Combat testing: the Labour leadership poll that I want to see

Polls on the Labour leadership have so far pointed to a race between Corbyn and either Burnham or Cooper. The membership seems to favour Corbyn, while the public just about prefers Burnham.

But none of the polls has seriously tested what I’m interested in: which of them would voters actually support in a general election?

The polls of the membership (and registered supporters) have looked at which of the candidates those people support. While the accuracy of the sample of these polls is hugely questionable – and so they might be essentially meaningless  [Update: Election Data has made a good case for why these membership polls seem pretty good]  I have no problem with the question they ask. They’re trying to find out who’s likely to win the leadership election, and do that as best they can.

So far, though, there haven’t been any particularly useful polls of the public. The recent Mori poll asked people about their current views of the candidates. The trouble is, most people have very little idea about the candidates, so the polls are partly a name-recognition exercise and partly a reflection of the tiny amount of knowledge people currently have.

I’m not interested in what people think about candidates they essentially know nothing about. I want to know how they might vote in 2020 if each of the candidates were leader.

To answer that, I’d like to see a poll that did something like the following:

Firstly, a video test of each of the candidates. Show respondents a 30-45 second clip of each candidate. It’s essential they’re talking about the same policy area and in as similar an environment as possible. A Survation poll did this before the election but was limited by having the candidates talking about different issues. I’d even consider giving a couple of (shorter) clips of each to make it as balanced as possible.

Then, ask candidates who of those four they’d most want to vote for. You could test a series of attributes as well, like who is the strongest, most in touch with ordinary people, willing to take tough decisions and so on – but I’m much more interested in the gut response of who people support since that incorporates all the attributes and weights them according to importance.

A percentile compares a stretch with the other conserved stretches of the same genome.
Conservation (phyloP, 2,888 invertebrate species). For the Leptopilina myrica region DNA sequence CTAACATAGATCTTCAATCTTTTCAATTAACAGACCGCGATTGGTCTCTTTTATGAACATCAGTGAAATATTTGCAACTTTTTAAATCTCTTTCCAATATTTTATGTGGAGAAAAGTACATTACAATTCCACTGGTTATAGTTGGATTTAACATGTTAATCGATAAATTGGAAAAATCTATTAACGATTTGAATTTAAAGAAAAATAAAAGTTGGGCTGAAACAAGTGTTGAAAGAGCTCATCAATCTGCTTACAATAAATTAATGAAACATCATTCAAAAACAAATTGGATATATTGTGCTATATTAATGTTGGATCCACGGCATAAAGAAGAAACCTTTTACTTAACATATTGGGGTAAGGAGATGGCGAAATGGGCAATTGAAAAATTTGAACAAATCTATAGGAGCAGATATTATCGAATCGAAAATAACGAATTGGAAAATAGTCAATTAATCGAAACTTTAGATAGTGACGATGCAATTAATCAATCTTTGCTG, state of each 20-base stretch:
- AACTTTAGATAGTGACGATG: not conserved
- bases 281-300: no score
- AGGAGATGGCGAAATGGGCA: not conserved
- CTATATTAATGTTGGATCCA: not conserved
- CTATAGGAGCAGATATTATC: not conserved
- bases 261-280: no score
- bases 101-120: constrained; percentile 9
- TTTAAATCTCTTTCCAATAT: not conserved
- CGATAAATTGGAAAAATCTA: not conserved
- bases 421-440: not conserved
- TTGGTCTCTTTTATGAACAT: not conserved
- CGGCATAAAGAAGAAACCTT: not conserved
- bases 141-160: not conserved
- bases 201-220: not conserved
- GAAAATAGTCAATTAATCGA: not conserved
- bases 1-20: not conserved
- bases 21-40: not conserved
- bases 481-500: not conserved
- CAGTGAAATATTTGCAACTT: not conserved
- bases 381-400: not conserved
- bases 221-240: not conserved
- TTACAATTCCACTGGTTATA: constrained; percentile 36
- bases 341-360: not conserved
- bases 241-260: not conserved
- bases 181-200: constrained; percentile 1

This video test would, on its own, be much more useful than the questions based on current knowledge.

I’d go further though, and test how vulnerable the candidates are to the attacks they’d inevitably face as leader. I’d try something like this:

First, write the best one-sentence description of the candidate’s pitch that you can come up with: essentially, what you think the candidate’s best brain would write. Show that to the respondents. Then, write the best attack line on that pitch. What would the Tories say about them? Show that to the respondents. And finally, write the best rebuttal of the attack and show that.

Then test how likely respondents would be to vote for the candidate. You could do it after each of the three lines, but if you’re pushed for space it would be ok to do it just at the end of each candidate’s set of messages.

You do this for all four candidates, randomly rotating the order across the respondents.

At the end, ask respondents again who they’d vote for. How’s it changed compared with the response you got after the videos? Who would lose support as voters got to know what they stand for and who would gain it?

This is known as combat testing and is surprisingly good fun. It’s also the best way I know to poll a candidate’s or brand’s strengths and vulnerabilities (with more money you’d test a much larger array of messages and use focus groups and other qualitative testing to really understand the issues).

There’s a debate to be had about the order of the video test and the messages: whichever comes first will influence the responses of the other. I’d be inclined to go with the order I’ve suggested here as it’s closer to the real world – people will see or hear the new leader and make a gut judgement about them before they engage with the content of their arguments.

You’d need to get demographics, particularly how respondents voted in 2015 (and, though recall is problematic, 2010). Which candidate stacks up votes among people who live in places Labour’s already winning, which gives Labour a chance of winning in marginal constituencies? You could also use a cross-party voting intent question to see how the candidates fare against the other parties: does Corybn do well among Green/SNP voters but still not win them over to voting Labour; is Kendall in the same position with regards the Tories?

I would be fascinated by the results of this (I am deeply uncool). I doubt it would change the minds of many Labour members: the compelling evidence that Labour lost because it wasn’t trusted on the economy, despite having individually popular policies, seems not to have influenced a large proportion of the membership. Yet it’s striking that some Corbyn supporters are arguing, not just that his policies are right, but that he can enthuse more voters than any of the more centrist candidates. This poll could reinforce or undermine that.

Mostly, though, I suspect the poll could be of enormous use to the Kendall or Cooper camps. Both candidates are beginning to suffer from trailing in polls that reward name recognition. A poll like this might (I genuinely don’t know) show that their candidate is the woman to win over the public and make Labour electable. If I were them I’d commission it and see what happens.

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